NEW YORK (MainStreet) — The U.S. economy has been out of a recession for more than two years, but for many Americans it feels as though we’re still stuck in it – and for good reason. Unemployment remains above 9%, foreclosure activity continues to increase and consumers still have more than $15,000 in household debt on average. But when it comes to determining whether we are in a recession, none of those factors matter anywhere near as much as the gross domestic product.
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Strictly speaking, a recession is defined as two consecutive quarters of negative GDP growth, signaling that the economy is contracting, though the economic panel that determines the beginning and end of recessions, the National Bureau of Economic Research, also factors in real income, employment, industrial production and wholesale and retail sales to make a more timely and comprehensive decision.
By assigning so much weight to GDP as the primary factor, economists run the risk of labeling the economy one thing when the reality on the ground seems much different. Or to put it differently, by defining a recession primarily in terms of economic contraction and growth, rather than in more human terms, the word itself fails to capture the dire mood that much of the country associates it with.
“The synonym for ‘recession’ isn’t ‘bad times,’ it’s ‘shrinking economy’,” says Gary Burtless, a labor economist at the Brookings Institution. “That means declining output and rising unemployment.” Burtless points out that throughout the 1930s there were two cycles of business expansion as the U.S. economy grew at its fastest rate in history, yet Americans then and now describe this entire period as the Great Depression. “Even at the end of it, the unemployment rate was over 10%, so no one would say it was good times.”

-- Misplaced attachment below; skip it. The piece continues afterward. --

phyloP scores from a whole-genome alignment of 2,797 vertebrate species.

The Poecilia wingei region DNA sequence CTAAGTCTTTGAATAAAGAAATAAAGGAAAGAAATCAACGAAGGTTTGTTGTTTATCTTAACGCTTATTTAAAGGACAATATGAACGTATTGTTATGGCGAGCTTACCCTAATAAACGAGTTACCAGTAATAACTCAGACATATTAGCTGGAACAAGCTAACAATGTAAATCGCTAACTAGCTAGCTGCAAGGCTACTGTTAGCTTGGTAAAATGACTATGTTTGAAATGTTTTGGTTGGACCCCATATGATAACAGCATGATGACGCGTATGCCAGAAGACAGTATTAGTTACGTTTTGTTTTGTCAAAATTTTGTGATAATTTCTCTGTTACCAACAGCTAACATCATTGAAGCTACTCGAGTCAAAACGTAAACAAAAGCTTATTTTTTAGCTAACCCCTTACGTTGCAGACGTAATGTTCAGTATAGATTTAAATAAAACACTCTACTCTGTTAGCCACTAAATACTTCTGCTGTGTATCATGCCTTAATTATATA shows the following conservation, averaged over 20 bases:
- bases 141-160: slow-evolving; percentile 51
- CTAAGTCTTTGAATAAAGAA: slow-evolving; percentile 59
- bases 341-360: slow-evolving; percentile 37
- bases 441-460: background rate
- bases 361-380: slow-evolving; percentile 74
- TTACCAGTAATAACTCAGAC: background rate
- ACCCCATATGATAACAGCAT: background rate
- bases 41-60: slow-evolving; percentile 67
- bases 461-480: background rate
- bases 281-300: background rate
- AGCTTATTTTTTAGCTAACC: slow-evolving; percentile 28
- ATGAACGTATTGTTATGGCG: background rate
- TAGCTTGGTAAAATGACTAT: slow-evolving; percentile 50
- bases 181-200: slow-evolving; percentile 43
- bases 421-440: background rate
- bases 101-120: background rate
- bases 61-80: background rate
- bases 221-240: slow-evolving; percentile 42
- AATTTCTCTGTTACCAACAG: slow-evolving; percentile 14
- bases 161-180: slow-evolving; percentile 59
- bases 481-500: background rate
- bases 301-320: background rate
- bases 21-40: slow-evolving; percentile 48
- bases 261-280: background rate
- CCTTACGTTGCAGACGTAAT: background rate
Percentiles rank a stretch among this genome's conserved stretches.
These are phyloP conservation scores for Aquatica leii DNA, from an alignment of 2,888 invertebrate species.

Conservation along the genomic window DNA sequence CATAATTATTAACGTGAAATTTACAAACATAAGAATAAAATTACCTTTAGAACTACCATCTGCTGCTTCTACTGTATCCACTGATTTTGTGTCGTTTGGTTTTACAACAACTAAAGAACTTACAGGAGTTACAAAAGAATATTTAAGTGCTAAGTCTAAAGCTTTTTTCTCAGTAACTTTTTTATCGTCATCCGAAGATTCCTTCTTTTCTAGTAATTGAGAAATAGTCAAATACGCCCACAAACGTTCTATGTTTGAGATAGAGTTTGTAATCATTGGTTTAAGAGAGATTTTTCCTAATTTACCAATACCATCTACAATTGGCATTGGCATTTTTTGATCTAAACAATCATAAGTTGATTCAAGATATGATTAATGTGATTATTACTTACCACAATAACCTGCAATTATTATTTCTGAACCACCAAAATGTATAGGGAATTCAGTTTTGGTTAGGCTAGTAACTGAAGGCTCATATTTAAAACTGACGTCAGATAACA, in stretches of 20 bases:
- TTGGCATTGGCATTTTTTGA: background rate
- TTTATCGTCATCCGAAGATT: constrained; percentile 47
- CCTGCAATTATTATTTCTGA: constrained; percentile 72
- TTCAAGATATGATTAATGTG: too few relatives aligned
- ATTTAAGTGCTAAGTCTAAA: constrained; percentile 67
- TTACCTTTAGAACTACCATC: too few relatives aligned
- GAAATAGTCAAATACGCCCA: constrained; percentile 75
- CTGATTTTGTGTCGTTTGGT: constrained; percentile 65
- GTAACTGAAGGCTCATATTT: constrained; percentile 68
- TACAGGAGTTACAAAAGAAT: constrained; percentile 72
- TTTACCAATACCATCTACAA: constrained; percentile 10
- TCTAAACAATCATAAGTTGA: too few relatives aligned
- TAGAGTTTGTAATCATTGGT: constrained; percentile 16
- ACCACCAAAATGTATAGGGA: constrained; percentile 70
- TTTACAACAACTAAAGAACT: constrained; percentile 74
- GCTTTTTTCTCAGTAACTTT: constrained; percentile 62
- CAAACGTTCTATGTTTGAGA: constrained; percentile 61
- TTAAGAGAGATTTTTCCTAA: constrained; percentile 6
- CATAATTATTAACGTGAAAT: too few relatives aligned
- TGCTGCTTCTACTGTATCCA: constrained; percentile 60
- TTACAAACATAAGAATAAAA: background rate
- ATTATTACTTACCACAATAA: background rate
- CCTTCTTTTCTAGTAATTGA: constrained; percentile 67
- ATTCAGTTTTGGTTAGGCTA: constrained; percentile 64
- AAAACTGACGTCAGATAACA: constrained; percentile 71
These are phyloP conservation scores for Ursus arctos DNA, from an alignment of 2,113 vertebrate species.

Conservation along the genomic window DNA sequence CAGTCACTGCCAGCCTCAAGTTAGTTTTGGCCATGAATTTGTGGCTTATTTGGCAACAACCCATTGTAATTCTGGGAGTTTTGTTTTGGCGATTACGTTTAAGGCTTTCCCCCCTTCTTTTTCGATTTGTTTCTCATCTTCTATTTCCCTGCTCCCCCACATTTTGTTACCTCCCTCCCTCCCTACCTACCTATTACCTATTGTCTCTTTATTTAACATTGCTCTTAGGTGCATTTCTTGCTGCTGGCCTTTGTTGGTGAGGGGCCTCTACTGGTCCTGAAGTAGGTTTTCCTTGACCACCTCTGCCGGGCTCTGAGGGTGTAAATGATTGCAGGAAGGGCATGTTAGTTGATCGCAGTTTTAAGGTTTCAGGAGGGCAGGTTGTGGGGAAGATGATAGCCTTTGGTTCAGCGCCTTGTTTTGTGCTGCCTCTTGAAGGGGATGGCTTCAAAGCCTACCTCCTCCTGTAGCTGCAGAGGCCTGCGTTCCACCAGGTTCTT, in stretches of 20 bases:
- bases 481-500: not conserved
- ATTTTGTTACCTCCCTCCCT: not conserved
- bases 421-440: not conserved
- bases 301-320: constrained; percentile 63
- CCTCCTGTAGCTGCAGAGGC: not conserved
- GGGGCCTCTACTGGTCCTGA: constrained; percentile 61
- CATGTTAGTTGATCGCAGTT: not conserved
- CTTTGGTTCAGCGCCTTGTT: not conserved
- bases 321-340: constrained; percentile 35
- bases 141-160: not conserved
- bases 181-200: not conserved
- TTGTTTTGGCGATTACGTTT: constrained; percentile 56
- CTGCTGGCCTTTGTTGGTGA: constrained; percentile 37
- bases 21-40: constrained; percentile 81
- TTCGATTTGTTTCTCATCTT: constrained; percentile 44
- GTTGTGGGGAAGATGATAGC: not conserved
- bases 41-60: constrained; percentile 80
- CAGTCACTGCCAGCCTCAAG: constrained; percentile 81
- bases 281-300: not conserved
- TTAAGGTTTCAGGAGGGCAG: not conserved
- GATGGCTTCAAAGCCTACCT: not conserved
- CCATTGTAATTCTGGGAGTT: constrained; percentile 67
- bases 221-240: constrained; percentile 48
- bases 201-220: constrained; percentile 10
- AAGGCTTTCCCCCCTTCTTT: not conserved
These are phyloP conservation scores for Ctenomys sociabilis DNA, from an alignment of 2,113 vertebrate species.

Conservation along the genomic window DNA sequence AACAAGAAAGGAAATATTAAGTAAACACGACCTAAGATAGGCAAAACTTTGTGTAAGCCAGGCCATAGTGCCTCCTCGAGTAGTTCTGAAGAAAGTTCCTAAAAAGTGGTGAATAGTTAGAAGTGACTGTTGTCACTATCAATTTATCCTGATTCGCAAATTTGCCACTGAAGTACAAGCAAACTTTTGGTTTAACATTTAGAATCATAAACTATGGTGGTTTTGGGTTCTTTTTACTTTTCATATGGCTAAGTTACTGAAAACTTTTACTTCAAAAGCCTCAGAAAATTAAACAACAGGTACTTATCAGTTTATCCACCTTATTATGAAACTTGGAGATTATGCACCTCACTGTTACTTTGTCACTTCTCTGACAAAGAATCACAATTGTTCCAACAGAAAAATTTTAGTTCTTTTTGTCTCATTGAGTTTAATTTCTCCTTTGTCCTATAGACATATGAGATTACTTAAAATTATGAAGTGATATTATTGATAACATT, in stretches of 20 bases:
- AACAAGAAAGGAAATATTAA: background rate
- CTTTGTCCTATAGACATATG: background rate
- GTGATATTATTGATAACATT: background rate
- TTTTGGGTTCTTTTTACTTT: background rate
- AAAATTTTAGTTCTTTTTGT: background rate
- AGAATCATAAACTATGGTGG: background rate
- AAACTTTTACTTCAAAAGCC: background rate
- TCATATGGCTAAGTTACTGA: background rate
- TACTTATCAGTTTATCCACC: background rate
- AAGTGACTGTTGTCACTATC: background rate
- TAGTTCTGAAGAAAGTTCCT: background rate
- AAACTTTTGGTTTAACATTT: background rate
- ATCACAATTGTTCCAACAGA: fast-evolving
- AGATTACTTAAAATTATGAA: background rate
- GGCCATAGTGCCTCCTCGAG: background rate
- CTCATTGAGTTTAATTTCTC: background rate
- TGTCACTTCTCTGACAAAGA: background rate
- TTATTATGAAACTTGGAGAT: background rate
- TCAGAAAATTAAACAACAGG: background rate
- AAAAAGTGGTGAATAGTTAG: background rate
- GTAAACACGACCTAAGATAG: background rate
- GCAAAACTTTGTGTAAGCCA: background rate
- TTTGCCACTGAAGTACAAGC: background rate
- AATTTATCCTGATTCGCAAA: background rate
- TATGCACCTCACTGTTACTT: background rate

To say, then, that the country is no longer in a recession seems to miss the point. Sure, that means the economy is growing again, which should in turn set the stage for the kind of fiscal conditions that eventually improve the lives of average consumers, but there could be months or years in between in which households continue to suffer financially. What we really want is a recession index that measures the “bad times,” as Burtless says, or the nation’s fiscal mood and level of “gloominess,” as another economist puts it.
MainStreet asked several economists to suggest three other metrics we might use to determine whether the nation’s economy is in bad times and gauge how far we have to go to get back to the good times.
Perhaps more than any other single factor, economists say the difference between good times and bad is measured by the difference in the number of unemployed Americans now compared with before the recession began.
“Many people are still out of work and haven’t regained any kind of employment since the recession began, which is probably a big factor in why people are saying it still feels like we’re in a recession,” says Paul Dales, U.S. economist at Capital Economics in Toronto.
At the moment, the unemployment rate is stuck at 9.1%, compared with 5% in December 2007 when the recession officially began. Dales says this fact highlights just how much growth is needed in the labor market before the country feels the bad economic times are over.
Alternatively, federal policy analyst Andrew Fieldhouse suggests taking this metric one step further by looking at Bureau of Labor Statistics data on the employment-population ratio. The data shows that roughly 3% less of the population was employed in August of this year than at the start of the recession, and 6% less than at peak employment in the beginning of the 2000s.
“This puts into context just how bad it’s been and shows just how much ground really has to be made up between 5% and 9% unemployment,” Fieldhouse says.